The project originally started with the idea of an interactive soundscape that one listens to on their mobile device with headphones while walking. Depending on the walking speed, motions or even geographical or meteorological data, the soundscape would change. After some further drafting and research and this idea lost its appeal for a lack of innovation – since similar applications were found.
The Emotional Space
Sticking to the core idea of a motion-reactive soundscape, I developed a concept for an installation. I wanted to create an experience of a room that audibly and visually reacts to and parallelly influences the motions of its visitors. The concept included the usage of wristbands with gyro sensors and accelerometers, just like the final version of the project. However, it was laid out as a holistic project that strived to create a unique, multimodal experience by designing and curating most of the lighting, the furniture, the architecture, the introduction and debriefing of visitors, the choice of audio technology and of course the sound design.
Inspired by some valuable feedback, the artistic vision (and therefore also the goal) of this concept became more and more fuzzy to me and I struggled to follow the red line within the project. It seemed to lack a message and a clear intention. In an approach to find new motivation, I started to dissect what I had worked out so far and tried to strengthen the project’s aspects that were intriguing to me.
The Fluid Space
The process of revisioning the concept brought me to a new title. While that may not seem like the most urgent part of the project, it did give me new inspiration. I wanted to stick to creating a ‘space’, even if that space does not lie in the physical realm. Furthermore, I had issues with the word ‘emotional’ because it created an expectation about the installation touching the visitors emotionally. Additionally, it seemed to speculate for the room to have emotions, which was not what I intended it to mean. This led me to the ‘fluid’ which captured the dynamic reactiveness that I wanted to convey a little better in my opinion.
Besides changing the title, I also moved the project away from the idea of a holistic installation and tried to direct the focus more on the interaction variants (as in movements) and how they control the soundscape. The goal for the ‘experiment phase’ of this project was a working proof of concept, using one sensor wristband.
Finally, in the last project phase, the whole concept completely sprung into shape. I already used the term ‘explorative composition’ in the project phase before, but only in this phase called ‘product’ did I declare this term as this project’s core. I entirely focused on composing an explorative piece, which I would describe as an iterative process of producing music, coding interaction possibilities and testing, but not necessarily in that order. The process reminded me of certain aspects of game sound design, which also led me to a definition of what features a composition needs to have for me to call it explorative:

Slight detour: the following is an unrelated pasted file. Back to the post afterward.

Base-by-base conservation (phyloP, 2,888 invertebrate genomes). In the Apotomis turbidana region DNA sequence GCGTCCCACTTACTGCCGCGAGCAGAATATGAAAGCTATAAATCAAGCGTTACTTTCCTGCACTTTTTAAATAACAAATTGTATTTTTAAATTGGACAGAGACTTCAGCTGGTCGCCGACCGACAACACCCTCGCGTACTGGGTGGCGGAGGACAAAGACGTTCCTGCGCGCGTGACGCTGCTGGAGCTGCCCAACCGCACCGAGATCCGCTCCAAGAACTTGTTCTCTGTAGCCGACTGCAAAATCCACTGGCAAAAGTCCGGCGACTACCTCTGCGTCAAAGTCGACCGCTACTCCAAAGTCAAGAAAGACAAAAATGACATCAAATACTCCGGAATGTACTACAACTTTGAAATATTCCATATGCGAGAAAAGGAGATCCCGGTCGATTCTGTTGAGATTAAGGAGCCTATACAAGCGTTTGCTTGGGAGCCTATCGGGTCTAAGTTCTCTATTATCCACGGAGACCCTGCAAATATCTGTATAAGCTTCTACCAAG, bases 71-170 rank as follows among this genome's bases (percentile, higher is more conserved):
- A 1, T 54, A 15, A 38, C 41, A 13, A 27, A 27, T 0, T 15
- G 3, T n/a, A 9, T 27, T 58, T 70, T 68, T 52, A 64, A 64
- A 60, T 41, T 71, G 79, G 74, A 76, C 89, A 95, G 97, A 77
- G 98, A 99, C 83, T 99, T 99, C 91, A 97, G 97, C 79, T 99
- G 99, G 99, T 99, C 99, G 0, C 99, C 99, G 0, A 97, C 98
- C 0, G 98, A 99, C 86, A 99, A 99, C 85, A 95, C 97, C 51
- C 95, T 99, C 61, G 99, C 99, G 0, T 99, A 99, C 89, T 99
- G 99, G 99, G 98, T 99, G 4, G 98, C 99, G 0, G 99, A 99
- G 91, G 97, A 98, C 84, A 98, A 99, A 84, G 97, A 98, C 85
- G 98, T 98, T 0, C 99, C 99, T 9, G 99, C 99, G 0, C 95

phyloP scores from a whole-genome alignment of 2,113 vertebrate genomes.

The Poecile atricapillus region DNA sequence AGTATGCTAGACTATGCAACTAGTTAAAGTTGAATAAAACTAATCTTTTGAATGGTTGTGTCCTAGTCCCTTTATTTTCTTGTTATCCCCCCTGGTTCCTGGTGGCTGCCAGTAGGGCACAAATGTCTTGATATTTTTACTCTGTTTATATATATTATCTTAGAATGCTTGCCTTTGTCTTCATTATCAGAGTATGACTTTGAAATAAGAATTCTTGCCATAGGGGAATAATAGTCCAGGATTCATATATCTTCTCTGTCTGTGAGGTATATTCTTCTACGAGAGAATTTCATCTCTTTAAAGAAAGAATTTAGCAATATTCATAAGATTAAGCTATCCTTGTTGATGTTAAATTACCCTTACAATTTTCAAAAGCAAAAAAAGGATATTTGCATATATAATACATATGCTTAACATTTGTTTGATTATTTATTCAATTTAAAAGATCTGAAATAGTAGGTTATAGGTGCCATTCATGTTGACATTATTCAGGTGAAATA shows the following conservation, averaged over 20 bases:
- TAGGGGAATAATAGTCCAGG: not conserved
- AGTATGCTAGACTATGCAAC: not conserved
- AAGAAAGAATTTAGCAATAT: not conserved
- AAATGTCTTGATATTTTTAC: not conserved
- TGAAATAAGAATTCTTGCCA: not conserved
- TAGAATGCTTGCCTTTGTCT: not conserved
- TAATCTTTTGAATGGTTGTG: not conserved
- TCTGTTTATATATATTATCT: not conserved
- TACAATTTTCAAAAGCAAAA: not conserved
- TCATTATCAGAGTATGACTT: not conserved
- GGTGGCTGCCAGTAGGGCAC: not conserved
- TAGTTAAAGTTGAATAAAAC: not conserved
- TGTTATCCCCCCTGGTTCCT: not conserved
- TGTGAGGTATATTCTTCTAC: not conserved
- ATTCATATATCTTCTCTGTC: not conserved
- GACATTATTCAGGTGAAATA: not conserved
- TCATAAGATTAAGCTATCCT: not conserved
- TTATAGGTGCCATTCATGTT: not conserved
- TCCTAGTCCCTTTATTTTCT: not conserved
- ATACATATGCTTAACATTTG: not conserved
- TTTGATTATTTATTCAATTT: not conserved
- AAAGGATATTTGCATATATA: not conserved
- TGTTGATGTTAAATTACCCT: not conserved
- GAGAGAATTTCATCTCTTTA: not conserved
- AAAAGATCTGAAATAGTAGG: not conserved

- Nonlinearity (the composition is not experienced in a linear manner, and will therefore sound different in every experience)
- Interactivity (the composition directly reacts to the listener [in this case to their movements] and triggers changes in the soundscape)
- Pre-Composition (a certain structure and intent of the composer should be derivable, narrowing down the specifications for purely generative works)
The point nonlinearity is also mentioned by Karen Collins in her book about game sound (Collins, 2008, p. 4), when describing the most important element of interactivity in games. Having all this in mind, it became clearer to me that I am rather aiming to develop a format than a single experience. While the outcome and thereby the ‘product’ of this project phase was a composition (including a performance to be able to show the composition), I was intrigued by creating explorative compositions as a format and kept this in mind during the coding process. This suggests the embedment of the format into an installation in future, as well as the creation of more compositions. Following this thought, this composition ultimately acts as a proof of concept for the format ‘explorative compositions’.
Collins, K. (2008). Game sound: an introduction to the history, theory, and practice of video game music and sound design. Mit Press.